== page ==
An established culture, often found in mature organizations, is harder to change than a weak culture, often found in younger organizations.

“The existing culture is created by and important to leadership,” said Lintonsmith.  “It is more enduring than you are.  Intentional, strategic cultural changes can take up to 15 years to execute.  Before the culture will change, you will be seen as a ‘bad fit’ and replaced.  So if you want to stay and succeed, adapt your attitude.  You cannot control the wind, but you can adjust your sails to work with the prevailing wind.”

One difficult cultural challenge takes place when one law firm acquires or is acquired by another – an increasingly common situation in the past year.  “The dominant culture is usually the culture of the acquirer,” said Lintonsmith.  “Do not fight it.  Things may be chaotic for a while but, by listening and learning, you can adapt.”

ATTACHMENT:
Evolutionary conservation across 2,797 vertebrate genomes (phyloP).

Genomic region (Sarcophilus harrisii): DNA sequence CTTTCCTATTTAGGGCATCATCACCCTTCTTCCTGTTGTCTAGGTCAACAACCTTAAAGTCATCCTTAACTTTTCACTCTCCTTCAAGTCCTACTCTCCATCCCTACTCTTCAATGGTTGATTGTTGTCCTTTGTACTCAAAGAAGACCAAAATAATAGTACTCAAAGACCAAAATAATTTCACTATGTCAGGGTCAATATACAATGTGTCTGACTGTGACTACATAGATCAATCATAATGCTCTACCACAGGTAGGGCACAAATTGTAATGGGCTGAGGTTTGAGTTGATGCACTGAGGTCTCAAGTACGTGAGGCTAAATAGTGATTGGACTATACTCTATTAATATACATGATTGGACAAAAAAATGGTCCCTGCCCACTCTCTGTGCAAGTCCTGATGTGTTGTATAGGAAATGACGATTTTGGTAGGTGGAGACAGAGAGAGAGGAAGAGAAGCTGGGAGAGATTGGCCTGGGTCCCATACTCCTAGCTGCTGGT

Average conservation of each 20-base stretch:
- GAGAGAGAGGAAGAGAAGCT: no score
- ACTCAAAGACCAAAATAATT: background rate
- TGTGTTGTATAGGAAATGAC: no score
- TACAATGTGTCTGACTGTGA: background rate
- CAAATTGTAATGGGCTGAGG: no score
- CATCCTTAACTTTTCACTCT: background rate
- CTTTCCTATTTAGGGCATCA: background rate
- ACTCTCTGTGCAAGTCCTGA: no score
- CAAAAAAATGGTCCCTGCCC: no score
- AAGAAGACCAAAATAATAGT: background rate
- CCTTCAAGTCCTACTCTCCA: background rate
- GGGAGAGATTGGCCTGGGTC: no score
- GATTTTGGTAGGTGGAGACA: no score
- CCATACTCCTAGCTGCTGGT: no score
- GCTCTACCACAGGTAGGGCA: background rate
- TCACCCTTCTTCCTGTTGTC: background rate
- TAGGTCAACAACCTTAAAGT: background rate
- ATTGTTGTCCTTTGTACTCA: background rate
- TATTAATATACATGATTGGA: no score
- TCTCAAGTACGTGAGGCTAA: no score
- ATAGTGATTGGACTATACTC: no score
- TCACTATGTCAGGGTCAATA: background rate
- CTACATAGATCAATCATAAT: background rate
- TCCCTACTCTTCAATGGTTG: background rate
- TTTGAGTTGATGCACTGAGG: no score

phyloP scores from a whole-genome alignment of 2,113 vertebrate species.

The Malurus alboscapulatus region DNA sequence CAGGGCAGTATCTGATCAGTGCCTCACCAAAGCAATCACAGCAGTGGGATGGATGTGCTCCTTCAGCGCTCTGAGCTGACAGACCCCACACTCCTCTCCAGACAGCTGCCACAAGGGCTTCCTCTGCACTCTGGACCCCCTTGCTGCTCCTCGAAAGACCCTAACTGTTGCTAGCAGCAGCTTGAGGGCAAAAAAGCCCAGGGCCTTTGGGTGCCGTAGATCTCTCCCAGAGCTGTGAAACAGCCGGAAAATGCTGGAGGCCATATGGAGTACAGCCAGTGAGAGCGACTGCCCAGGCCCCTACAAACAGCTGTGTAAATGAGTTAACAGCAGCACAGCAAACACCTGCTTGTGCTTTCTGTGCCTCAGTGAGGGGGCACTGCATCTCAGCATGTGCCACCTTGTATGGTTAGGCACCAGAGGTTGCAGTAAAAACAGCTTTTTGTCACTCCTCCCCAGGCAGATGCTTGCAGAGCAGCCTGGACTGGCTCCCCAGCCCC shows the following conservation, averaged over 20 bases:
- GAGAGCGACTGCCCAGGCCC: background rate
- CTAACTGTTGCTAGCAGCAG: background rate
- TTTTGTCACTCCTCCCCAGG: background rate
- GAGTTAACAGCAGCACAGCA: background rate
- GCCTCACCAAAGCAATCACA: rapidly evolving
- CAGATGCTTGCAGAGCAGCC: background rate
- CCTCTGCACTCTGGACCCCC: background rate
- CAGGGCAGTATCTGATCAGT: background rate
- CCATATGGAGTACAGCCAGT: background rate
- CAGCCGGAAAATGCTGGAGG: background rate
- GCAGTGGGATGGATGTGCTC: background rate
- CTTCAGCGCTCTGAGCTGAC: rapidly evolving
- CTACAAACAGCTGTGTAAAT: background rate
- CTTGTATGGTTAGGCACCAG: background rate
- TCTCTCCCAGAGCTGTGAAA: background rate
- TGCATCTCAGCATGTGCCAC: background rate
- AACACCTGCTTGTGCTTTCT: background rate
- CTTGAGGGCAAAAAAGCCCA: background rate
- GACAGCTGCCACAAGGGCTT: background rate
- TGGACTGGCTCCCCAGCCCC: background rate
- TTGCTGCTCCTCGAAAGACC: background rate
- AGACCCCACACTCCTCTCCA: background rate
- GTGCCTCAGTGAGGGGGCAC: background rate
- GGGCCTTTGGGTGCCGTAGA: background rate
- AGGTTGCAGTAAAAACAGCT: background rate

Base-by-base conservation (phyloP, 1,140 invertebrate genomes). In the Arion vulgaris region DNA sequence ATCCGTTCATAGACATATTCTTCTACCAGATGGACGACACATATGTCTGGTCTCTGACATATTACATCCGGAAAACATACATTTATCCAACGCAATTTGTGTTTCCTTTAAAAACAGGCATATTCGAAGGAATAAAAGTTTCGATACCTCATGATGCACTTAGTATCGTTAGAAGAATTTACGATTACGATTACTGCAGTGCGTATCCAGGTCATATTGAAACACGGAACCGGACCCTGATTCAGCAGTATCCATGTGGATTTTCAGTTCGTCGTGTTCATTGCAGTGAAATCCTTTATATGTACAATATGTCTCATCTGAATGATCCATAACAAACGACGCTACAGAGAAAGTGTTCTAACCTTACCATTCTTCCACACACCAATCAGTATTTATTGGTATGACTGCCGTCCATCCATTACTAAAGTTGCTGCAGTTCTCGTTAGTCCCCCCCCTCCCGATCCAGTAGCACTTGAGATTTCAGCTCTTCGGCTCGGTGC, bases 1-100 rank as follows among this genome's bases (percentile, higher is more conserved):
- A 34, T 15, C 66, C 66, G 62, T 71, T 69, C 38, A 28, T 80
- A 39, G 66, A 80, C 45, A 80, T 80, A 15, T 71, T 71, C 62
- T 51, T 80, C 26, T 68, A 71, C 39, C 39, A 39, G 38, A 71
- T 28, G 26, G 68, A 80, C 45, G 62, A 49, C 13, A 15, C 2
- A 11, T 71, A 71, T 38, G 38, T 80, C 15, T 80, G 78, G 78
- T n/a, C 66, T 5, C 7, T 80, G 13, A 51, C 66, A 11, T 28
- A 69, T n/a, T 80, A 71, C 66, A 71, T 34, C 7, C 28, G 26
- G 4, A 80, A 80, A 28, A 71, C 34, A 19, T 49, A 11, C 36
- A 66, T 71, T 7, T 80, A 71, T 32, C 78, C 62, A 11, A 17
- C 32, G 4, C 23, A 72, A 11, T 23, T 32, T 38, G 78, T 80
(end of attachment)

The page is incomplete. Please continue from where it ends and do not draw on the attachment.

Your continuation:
Every law firm or legal department is different – with its own rules, individuals and challenges.  Success and satisfaction with your work rests on your ability to understand – and then navigate – the unique workplace culture.

Copyright © 2022, Janet Ellen RaaschNational Law Review, Volume II, Number 69
Advertisement
Advertisement
Advertisement
Advertisement
Advertisement
Advertisement

About this Author

Janet Ellen Raasch, Ghostwriter,StrategicWritingandGhostwriting

Janet Ellen Raasch is a writer, ghostwriter, editor and marketing communications consultant who works closely with lawyers – to help them achieve name recognition and new business through creation and placement of content for the Internet (especially social media) as well as publication of articles and books for print.

Janet Ellen Raasch has written 16 books, all or part of 30 websites and well over 1,000 published articles.  These articles have appeared in recognized legal and marketing publications...

303-399-5041
Advertisement
Advertisement
Advertisement